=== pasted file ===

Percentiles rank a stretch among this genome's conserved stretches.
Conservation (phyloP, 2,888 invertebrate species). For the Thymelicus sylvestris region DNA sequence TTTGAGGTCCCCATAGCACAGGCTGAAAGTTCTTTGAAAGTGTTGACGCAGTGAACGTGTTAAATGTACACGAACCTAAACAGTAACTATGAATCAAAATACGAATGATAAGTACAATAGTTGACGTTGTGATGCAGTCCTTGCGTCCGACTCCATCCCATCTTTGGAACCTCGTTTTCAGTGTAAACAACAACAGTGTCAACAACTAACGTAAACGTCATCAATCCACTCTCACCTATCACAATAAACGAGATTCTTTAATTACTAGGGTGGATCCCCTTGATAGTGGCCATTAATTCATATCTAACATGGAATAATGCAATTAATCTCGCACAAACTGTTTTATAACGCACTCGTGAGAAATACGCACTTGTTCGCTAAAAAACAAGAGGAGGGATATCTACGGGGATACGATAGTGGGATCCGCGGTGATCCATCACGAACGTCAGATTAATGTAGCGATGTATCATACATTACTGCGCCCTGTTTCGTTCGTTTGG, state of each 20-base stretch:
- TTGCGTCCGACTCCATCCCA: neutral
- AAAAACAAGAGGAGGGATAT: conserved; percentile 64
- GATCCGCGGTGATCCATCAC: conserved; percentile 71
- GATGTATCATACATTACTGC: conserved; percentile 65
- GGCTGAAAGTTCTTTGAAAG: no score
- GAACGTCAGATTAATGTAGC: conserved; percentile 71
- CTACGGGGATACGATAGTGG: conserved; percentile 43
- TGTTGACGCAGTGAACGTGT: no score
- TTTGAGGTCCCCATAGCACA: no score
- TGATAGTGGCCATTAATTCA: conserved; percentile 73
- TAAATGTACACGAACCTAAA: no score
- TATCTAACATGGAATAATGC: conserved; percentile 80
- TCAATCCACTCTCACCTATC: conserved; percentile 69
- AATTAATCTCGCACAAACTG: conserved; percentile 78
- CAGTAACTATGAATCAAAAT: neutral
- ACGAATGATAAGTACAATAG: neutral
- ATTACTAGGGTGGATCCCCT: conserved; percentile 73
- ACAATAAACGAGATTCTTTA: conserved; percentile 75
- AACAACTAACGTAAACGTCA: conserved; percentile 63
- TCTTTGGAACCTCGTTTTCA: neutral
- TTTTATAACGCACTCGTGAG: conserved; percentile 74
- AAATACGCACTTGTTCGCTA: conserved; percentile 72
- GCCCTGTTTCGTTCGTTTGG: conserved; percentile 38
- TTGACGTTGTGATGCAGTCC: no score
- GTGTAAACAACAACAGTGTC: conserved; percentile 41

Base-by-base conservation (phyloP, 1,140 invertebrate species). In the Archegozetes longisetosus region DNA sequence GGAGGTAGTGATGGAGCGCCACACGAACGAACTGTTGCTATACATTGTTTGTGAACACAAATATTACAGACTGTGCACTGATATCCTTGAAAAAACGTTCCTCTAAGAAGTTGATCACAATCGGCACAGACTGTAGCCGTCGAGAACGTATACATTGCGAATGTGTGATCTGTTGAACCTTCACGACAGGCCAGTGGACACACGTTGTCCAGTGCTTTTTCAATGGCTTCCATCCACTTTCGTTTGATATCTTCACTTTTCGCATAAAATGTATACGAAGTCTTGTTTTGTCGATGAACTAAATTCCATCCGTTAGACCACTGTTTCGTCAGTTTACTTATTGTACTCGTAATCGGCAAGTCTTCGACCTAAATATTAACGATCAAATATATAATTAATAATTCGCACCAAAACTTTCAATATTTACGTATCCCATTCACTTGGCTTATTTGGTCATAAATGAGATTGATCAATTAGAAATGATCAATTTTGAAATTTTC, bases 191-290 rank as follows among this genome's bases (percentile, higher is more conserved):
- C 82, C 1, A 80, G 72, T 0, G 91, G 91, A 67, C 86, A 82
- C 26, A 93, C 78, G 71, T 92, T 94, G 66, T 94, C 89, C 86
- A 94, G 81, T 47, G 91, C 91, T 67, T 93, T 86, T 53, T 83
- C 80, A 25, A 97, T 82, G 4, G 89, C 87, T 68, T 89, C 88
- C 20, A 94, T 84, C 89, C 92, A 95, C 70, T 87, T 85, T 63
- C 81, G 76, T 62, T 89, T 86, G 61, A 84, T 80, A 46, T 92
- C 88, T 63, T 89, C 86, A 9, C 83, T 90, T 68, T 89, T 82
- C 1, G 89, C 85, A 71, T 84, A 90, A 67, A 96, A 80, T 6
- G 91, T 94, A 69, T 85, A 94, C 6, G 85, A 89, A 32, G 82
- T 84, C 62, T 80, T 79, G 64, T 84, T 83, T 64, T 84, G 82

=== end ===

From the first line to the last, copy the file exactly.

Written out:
Percentiles rank a stretch among this genome's conserved stretches.
Conservation (phyloP, 2,888 invertebrate species). For the Thymelicus sylvestris region DNA sequence TTTGAGGTCCCCATAGCACAGGCTGAAAGTTCTTTGAAAGTGTTGACGCAGTGAACGTGTTAAATGTACACGAACCTAAACAGTAACTATGAATCAAAATACGAATGATAAGTACAATAGTTGACGTTGTGATGCAGTCCTTGCGTCCGACTCCATCCCATCTTTGGAACCTCGTTTTCAGTGTAAACAACAACAGTGTCAACAACTAACGTAAACGTCATCAATCCACTCTCACCTATCACAATAAACGAGATTCTTTAATTACTAGGGTGGATCCCCTTGATAGTGGCCATTAATTCATATCTAACATGGAATAATGCAATTAATCTCGCACAAACTGTTTTATAACGCACTCGTGAGAAATACGCACTTGTTCGCTAAAAAACAAGAGGAGGGATATCTACGGGGATACGATAGTGGGATCCGCGGTGATCCATCACGAACGTCAGATTAATGTAGCGATGTATCATACATTACTGCGCCCTGTTTCGTTCGTTTGG, state of each 20-base stretch:
- TTGCGTCCGACTCCATCCCA: neutral
- AAAAACAAGAGGAGGGATAT: conserved; percentile 64
- GATCCGCGGTGATCCATCAC: conserved; percentile 71
- GATGTATCATACATTACTGC: conserved; percentile 65
- GGCTGAAAGTTCTTTGAAAG: no score
- GAACGTCAGATTAATGTAGC: conserved; percentile 71
- CTACGGGGATACGATAGTGG: conserved; percentile 43
- TGTTGACGCAGTGAACGTGT: no score
- TTTGAGGTCCCCATAGCACA: no score
- TGATAGTGGCCATTAATTCA: conserved; percentile 73
- TAAATGTACACGAACCTAAA: no score
- TATCTAACATGGAATAATGC: conserved; percentile 80
- TCAATCCACTCTCACCTATC: conserved; percentile 69
- AATTAATCTCGCACAAACTG: conserved; percentile 78
- CAGTAACTATGAATCAAAAT: neutral
- ACGAATGATAAGTACAATAG: neutral
- ATTACTAGGGTGGATCCCCT: conserved; percentile 73
- ACAATAAACGAGATTCTTTA: conserved; percentile 75
- AACAACTAACGTAAACGTCA: conserved; percentile 63
- TCTTTGGAACCTCGTTTTCA: neutral
- TTTTATAACGCACTCGTGAG: conserved; percentile 74
- AAATACGCACTTGTTCGCTA: conserved; percentile 72
- GCCCTGTTTCGTTCGTTTGG: conserved; percentile 38
- TTGACGTTGTGATGCAGTCC: no score
- GTGTAAACAACAACAGTGTC: conserved; percentile 41

Base-by-base conservation (phyloP, 1,140 invertebrate species). In the Archegozetes longisetosus region DNA sequence GGAGGTAGTGATGGAGCGCCACACGAACGAACTGTTGCTATACATTGTTTGTGAACACAAATATTACAGACTGTGCACTGATATCCTTGAAAAAACGTTCCTCTAAGAAGTTGATCACAATCGGCACAGACTGTAGCCGTCGAGAACGTATACATTGCGAATGTGTGATCTGTTGAACCTTCACGACAGGCCAGTGGACACACGTTGTCCAGTGCTTTTTCAATGGCTTCCATCCACTTTCGTTTGATATCTTCACTTTTCGCATAAAATGTATACGAAGTCTTGTTTTGTCGATGAACTAAATTCCATCCGTTAGACCACTGTTTCGTCAGTTTACTTATTGTACTCGTAATCGGCAAGTCTTCGACCTAAATATTAACGATCAAATATATAATTAATAATTCGCACCAAAACTTTCAATATTTACGTATCCCATTCACTTGGCTTATTTGGTCATAAATGAGATTGATCAATTAGAAATGATCAATTTTGAAATTTTC, bases 191-290 rank as follows among this genome's bases (percentile, higher is more conserved):
- C 82, C 1, A 80, G 72, T 0, G 91, G 91, A 67, C 86, A 82
- C 26, A 93, C 78, G 71, T 92, T 94, G 66, T 94, C 89, C 86
- A 94, G 81, T 47, G 91, C 91, T 67, T 93, T 86, T 53, T 83
- C 80, A 25, A 97, T 82, G 4, G 89, C 87, T 68, T 89, C 88
- C 20, A 94, T 84, C 89, C 92, A 95, C 70, T 87, T 85, T 63
- C 81, G 76, T 62, T 89, T 86, G 61, A 84, T 80, A 46, T 92
- C 88, T 63, T 89, C 86, A 9, C 83, T 90, T 68, T 89, T 82
- C 1, G 89, C 85, A 71, T 84, A 90, A 67, A 96, A 80, T 6
- G 91, T 94, A 69, T 85, A 94, C 6, G 85, A 89, A 32, G 82
- T 84, C 62, T 80, T 79, G 64, T 84, T 83, T 64, T 84, G 82